Recently I picked up the regular Michter's rye, which would seem about 4-5 years old. This really impressed with its softness, sweetness and strong but pure rye flavor. It manages to be assertive yet clean in taste and does not taste "funky" as some rye can do, a hard balance to get for a young-to-medium age rye. I can't think of a more American drink, the only analogies are, say, a piney ale brewed with a heavy addition of North West hops or a big California chardonnay all sweet oak and butter and tang. Just because rye is so, well, enthusiastic/energetic a grain, it can get out of balance. The Michter's straight rye (at least the one in my bottle since it is single barrel) gets it exactly right, surely great straight rye was like this before Prohibition. I have not tried as yet the 10 year old version, I heard it is different from the 10 year old released about 10 years ago (which I didn't much like) albeit sold in the same handsome decanter bottle, so that is for another day. The regular Michter's rye is about $30, not cheap when you consider other good ryes can be bought for half that (e.g. Rittenhouse) but it is worth the extra money. I wonder if BT's new rye will be as good. I also wonder who made the rye in Michter's, it does not taste like a Heaven Hill rye. Nor is it Overholt's, clearly. I think it may be either a very good single barrel of Jim Beam rye (the yellow colors are similar) or possibly the elusive Fleishmann's rye from Barton. Fleischmann's rye is a cat and dog label the many excellent whiskey hunters on this list have not (to my knowledge) found! Maybe there isn't any because the last batch went into this Michter's product? In any case it is really good, a revelation as is an early (pre-batch 90) Woodford Reserve I picked up on the same trip in Buffalo, NY. The unity of the all-Louisville honey barrel Forester in those early batches impresses. I like the best of the batches of Woodford that started with no. 90 (90 itself, 110, also 125) but some of the batches, e.g. no. 164 I now am sampling, seem less well-balanced and with a slight metallic or oily note. I wonder if some of the Versailles pot still may be a little hard to handle for the minglers; at 6 years of age or so, even for U.S. whiskey which ages faster than Scots whisky, 6 years is rather young... All Woodford Reserve is good and some very good but it is interesting to go back to an early batch and see what the all-Louisville whiskey was like, which is Forester at its best (not Birthday Bourbon, which I like but is different to me than classic Old Forester). The Forester spoken of recently on the board as having a classic taste 10 years ago and more can be found in the pre-batch 90 Woodford's. True, some of that was aged at Versailles but that alone does not remove for me its status as classic Old Forester whiskey.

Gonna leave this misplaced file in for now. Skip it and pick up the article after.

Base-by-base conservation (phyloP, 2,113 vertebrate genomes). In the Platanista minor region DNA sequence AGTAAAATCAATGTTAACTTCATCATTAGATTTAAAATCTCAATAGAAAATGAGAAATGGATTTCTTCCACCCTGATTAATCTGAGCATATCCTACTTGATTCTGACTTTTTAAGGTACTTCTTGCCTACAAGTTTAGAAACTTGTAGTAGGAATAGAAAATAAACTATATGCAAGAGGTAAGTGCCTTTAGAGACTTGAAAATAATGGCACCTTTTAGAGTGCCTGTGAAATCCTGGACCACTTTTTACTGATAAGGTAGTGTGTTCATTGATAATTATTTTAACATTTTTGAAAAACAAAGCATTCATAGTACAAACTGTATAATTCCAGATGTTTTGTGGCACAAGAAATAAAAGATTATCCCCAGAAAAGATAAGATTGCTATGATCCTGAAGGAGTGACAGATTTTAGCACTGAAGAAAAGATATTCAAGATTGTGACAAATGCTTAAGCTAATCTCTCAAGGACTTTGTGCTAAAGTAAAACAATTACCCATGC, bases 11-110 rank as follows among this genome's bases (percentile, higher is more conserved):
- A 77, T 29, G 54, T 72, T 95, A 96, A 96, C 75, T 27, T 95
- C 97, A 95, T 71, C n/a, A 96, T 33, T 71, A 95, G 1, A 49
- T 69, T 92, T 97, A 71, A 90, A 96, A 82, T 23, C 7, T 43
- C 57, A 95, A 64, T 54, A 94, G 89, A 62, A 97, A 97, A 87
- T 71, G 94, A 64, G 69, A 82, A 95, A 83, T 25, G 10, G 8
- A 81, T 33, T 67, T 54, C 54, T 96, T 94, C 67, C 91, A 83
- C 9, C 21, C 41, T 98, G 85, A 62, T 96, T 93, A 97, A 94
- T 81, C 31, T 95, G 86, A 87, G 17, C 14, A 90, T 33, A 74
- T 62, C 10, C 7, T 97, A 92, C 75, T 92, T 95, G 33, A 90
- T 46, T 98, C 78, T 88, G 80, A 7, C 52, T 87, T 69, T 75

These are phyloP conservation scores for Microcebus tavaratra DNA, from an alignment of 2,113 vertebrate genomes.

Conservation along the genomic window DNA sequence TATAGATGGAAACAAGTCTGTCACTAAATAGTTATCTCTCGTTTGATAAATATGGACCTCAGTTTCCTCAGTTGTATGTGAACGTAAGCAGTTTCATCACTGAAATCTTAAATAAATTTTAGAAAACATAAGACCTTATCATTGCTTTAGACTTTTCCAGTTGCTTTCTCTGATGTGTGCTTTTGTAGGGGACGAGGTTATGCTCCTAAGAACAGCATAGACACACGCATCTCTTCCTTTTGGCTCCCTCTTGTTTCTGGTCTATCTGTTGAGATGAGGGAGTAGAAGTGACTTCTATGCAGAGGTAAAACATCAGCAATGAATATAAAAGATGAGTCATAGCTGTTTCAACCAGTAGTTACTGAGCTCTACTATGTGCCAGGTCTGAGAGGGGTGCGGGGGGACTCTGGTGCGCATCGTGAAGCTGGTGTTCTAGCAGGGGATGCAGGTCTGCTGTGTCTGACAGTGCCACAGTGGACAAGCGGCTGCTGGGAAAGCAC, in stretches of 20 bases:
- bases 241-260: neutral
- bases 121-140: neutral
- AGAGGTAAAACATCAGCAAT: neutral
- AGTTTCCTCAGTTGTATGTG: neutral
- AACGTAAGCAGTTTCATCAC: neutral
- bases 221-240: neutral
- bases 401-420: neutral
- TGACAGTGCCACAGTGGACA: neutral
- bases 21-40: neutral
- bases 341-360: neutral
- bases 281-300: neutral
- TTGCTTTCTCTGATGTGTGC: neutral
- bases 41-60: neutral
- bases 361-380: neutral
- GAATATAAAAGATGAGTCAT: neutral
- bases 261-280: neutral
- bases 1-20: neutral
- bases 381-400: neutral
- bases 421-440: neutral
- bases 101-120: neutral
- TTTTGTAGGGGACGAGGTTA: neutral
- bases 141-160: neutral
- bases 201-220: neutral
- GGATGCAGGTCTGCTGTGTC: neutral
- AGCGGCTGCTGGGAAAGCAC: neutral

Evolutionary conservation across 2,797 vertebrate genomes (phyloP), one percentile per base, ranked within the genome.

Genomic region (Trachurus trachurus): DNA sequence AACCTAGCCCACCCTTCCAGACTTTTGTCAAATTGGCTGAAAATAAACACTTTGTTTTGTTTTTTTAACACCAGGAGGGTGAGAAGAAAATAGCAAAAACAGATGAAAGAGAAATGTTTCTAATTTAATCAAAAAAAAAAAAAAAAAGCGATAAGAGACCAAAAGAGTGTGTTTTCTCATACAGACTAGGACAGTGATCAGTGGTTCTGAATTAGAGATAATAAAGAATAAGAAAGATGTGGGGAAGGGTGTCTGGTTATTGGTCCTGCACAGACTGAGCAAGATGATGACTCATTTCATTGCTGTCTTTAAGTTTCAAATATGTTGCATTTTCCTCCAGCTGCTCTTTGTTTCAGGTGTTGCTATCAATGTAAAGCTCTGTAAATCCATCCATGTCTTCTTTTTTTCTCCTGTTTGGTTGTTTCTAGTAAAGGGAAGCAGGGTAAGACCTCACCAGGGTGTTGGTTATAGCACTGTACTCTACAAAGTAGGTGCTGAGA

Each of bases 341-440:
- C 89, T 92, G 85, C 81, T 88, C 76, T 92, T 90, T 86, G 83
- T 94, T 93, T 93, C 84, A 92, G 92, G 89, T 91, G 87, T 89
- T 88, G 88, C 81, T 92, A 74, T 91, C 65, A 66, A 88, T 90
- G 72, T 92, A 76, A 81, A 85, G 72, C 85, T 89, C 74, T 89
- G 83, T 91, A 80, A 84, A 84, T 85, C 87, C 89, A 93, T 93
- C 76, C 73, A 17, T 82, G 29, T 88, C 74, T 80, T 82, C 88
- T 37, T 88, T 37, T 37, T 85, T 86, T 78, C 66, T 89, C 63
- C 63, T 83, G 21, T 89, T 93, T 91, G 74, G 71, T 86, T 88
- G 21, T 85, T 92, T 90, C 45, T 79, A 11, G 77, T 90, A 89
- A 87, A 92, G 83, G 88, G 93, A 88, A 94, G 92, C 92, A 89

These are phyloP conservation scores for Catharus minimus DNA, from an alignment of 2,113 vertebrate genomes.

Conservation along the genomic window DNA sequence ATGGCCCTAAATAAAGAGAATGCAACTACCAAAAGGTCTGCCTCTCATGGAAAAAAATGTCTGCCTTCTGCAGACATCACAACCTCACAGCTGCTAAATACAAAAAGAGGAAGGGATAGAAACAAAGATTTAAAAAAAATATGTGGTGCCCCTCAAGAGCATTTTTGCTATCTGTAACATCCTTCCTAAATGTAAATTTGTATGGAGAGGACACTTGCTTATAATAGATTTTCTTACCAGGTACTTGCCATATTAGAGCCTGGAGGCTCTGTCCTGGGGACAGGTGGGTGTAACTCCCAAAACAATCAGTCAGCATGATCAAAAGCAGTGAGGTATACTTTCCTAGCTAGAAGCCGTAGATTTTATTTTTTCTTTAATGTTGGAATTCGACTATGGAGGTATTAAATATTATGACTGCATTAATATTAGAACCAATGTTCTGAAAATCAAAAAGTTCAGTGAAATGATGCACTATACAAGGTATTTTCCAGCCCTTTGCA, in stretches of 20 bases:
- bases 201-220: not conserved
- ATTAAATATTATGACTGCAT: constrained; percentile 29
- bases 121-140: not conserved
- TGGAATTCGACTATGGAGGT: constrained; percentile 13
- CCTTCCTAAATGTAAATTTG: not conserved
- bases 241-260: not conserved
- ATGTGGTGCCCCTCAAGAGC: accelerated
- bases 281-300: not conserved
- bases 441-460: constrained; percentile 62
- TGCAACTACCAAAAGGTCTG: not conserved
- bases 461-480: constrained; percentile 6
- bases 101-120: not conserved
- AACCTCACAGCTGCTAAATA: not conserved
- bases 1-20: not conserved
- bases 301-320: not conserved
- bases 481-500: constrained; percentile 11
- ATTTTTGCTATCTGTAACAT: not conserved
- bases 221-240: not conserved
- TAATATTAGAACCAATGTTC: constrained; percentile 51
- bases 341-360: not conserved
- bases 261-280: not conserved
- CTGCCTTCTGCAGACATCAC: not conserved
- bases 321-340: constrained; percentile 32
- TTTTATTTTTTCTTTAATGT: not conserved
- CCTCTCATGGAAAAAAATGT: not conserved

I drank this the other night at Delilah's and enjoyed it, though it wasn't the mystical concoction Van Winkle Rye is. I found it less dimensional and a little lighter, not quite as deep and flavorful, maybe more honied while at the same time being less tart. But don't get me wrong, it was still very nice.